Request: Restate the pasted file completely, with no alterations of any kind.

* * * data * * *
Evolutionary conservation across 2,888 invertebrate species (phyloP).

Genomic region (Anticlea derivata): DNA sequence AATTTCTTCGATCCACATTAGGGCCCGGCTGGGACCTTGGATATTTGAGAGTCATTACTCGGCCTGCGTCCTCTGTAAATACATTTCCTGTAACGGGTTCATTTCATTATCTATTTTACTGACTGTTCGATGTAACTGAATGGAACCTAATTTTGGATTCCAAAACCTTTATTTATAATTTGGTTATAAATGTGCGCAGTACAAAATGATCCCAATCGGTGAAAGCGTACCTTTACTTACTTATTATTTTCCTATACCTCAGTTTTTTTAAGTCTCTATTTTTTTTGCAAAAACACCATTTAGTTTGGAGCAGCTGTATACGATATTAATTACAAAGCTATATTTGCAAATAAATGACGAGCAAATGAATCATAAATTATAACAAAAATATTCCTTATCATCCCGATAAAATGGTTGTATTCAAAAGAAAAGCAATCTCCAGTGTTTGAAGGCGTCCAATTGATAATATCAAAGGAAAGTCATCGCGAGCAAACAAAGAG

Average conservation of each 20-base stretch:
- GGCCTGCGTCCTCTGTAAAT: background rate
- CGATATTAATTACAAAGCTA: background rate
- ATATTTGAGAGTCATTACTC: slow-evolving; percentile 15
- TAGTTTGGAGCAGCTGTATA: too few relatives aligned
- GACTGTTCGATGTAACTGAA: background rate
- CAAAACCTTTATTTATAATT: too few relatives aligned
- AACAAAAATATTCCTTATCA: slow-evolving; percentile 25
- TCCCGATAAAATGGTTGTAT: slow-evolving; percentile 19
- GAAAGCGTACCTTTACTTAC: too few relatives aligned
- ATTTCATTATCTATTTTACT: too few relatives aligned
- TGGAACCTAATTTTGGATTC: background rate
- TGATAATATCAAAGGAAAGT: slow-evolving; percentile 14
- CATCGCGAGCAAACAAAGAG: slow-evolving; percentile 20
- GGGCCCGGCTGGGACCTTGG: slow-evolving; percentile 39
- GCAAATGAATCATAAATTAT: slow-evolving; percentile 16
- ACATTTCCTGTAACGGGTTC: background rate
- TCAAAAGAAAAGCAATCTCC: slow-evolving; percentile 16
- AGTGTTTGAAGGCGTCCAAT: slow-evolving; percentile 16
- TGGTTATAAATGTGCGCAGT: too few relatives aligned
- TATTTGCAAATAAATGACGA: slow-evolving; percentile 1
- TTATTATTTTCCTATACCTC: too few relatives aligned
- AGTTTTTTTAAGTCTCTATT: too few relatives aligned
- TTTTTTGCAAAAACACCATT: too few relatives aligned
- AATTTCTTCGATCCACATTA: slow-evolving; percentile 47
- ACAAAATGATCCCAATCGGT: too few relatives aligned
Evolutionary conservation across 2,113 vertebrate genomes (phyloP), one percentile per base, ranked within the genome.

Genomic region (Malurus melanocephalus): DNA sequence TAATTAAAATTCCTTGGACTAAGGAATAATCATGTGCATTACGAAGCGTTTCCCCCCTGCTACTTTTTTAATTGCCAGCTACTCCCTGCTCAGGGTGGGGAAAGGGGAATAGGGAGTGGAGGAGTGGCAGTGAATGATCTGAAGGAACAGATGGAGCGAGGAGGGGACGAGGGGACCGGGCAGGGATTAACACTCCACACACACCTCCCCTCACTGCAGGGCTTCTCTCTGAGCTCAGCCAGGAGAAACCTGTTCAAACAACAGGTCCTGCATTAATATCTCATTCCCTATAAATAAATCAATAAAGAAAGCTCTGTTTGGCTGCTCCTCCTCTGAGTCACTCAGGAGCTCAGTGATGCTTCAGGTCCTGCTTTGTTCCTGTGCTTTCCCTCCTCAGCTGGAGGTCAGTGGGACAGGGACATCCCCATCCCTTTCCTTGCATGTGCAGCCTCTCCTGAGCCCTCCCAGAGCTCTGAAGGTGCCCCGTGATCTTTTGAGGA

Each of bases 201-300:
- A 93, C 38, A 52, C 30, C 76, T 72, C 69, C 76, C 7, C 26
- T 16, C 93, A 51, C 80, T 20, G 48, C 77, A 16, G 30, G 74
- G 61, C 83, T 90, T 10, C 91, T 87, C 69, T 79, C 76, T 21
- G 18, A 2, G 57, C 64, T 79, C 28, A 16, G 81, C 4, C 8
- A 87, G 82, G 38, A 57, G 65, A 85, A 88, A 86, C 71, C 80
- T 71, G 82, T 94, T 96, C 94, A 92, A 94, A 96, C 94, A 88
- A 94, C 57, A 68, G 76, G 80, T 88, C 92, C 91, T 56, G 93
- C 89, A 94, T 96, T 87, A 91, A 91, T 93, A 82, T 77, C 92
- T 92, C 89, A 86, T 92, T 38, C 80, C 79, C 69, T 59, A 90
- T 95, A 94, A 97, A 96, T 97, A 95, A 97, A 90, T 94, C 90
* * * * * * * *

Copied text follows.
Evolutionary conservation across 2,888 invertebrate species (phyloP).

Genomic region (Anticlea derivata): DNA sequence AATTTCTTCGATCCACATTAGGGCCCGGCTGGGACCTTGGATATTTGAGAGTCATTACTCGGCCTGCGTCCTCTGTAAATACATTTCCTGTAACGGGTTCATTTCATTATCTATTTTACTGACTGTTCGATGTAACTGAATGGAACCTAATTTTGGATTCCAAAACCTTTATTTATAATTTGGTTATAAATGTGCGCAGTACAAAATGATCCCAATCGGTGAAAGCGTACCTTTACTTACTTATTATTTTCCTATACCTCAGTTTTTTTAAGTCTCTATTTTTTTTGCAAAAACACCATTTAGTTTGGAGCAGCTGTATACGATATTAATTACAAAGCTATATTTGCAAATAAATGACGAGCAAATGAATCATAAATTATAACAAAAATATTCCTTATCATCCCGATAAAATGGTTGTATTCAAAAGAAAAGCAATCTCCAGTGTTTGAAGGCGTCCAATTGATAATATCAAAGGAAAGTCATCGCGAGCAAACAAAGAG

Average conservation of each 20-base stretch:
- GGCCTGCGTCCTCTGTAAAT: background rate
- CGATATTAATTACAAAGCTA: background rate
- ATATTTGAGAGTCATTACTC: slow-evolving; percentile 15
- TAGTTTGGAGCAGCTGTATA: too few relatives aligned
- GACTGTTCGATGTAACTGAA: background rate
- CAAAACCTTTATTTATAATT: too few relatives aligned
- AACAAAAATATTCCTTATCA: slow-evolving; percentile 25
- TCCCGATAAAATGGTTGTAT: slow-evolving; percentile 19
- GAAAGCGTACCTTTACTTAC: too few relatives aligned
- ATTTCATTATCTATTTTACT: too few relatives aligned
- TGGAACCTAATTTTGGATTC: background rate
- TGATAATATCAAAGGAAAGT: slow-evolving; percentile 14
- CATCGCGAGCAAACAAAGAG: slow-evolving; percentile 20
- GGGCCCGGCTGGGACCTTGG: slow-evolving; percentile 39
- GCAAATGAATCATAAATTAT: slow-evolving; percentile 16
- ACATTTCCTGTAACGGGTTC: background rate
- TCAAAAGAAAAGCAATCTCC: slow-evolving; percentile 16
- AGTGTTTGAAGGCGTCCAAT: slow-evolving; percentile 16
- TGGTTATAAATGTGCGCAGT: too few relatives aligned
- TATTTGCAAATAAATGACGA: slow-evolving; percentile 1
- TTATTATTTTCCTATACCTC: too few relatives aligned
- AGTTTTTTTAAGTCTCTATT: too few relatives aligned
- TTTTTTGCAAAAACACCATT: too few relatives aligned
- AATTTCTTCGATCCACATTA: slow-evolving; percentile 47
- ACAAAATGATCCCAATCGGT: too few relatives aligned
Evolutionary conservation across 2,113 vertebrate genomes (phyloP), one percentile per base, ranked within the genome.

Genomic region (Malurus melanocephalus): DNA sequence TAATTAAAATTCCTTGGACTAAGGAATAATCATGTGCATTACGAAGCGTTTCCCCCCTGCTACTTTTTTAATTGCCAGCTACTCCCTGCTCAGGGTGGGGAAAGGGGAATAGGGAGTGGAGGAGTGGCAGTGAATGATCTGAAGGAACAGATGGAGCGAGGAGGGGACGAGGGGACCGGGCAGGGATTAACACTCCACACACACCTCCCCTCACTGCAGGGCTTCTCTCTGAGCTCAGCCAGGAGAAACCTGTTCAAACAACAGGTCCTGCATTAATATCTCATTCCCTATAAATAAATCAATAAAGAAAGCTCTGTTTGGCTGCTCCTCCTCTGAGTCACTCAGGAGCTCAGTGATGCTTCAGGTCCTGCTTTGTTCCTGTGCTTTCCCTCCTCAGCTGGAGGTCAGTGGGACAGGGACATCCCCATCCCTTTCCTTGCATGTGCAGCCTCTCCTGAGCCCTCCCAGAGCTCTGAAGGTGCCCCGTGATCTTTTGAGGA

Each of bases 201-300:
- A 93, C 38, A 52, C 30, C 76, T 72, C 69, C 76, C 7, C 26
- T 16, C 93, A 51, C 80, T 20, G 48, C 77, A 16, G 30, G 74
- G 61, C 83, T 90, T 10, C 91, T 87, C 69, T 79, C 76, T 21
- G 18, A 2, G 57, C 64, T 79, C 28, A 16, G 81, C 4, C 8
- A 87, G 82, G 38, A 57, G 65, A 85, A 88, A 86, C 71, C 80
- T 71, G 82, T 94, T 96, C 94, A 92, A 94, A 96, C 94, A 88
- A 94, C 57, A 68, G 76, G 80, T 88, C 92, C 91, T 56, G 93
- C 89, A 94, T 96, T 87, A 91, A 91, T 93, A 82, T 77, C 92
- T 92, C 89, A 86, T 92, T 38, C 80, C 79, C 69, T 59, A 90
- T 95, A 94, A 97, A 96, T 97, A 95, A 97, A 90, T 94, C 90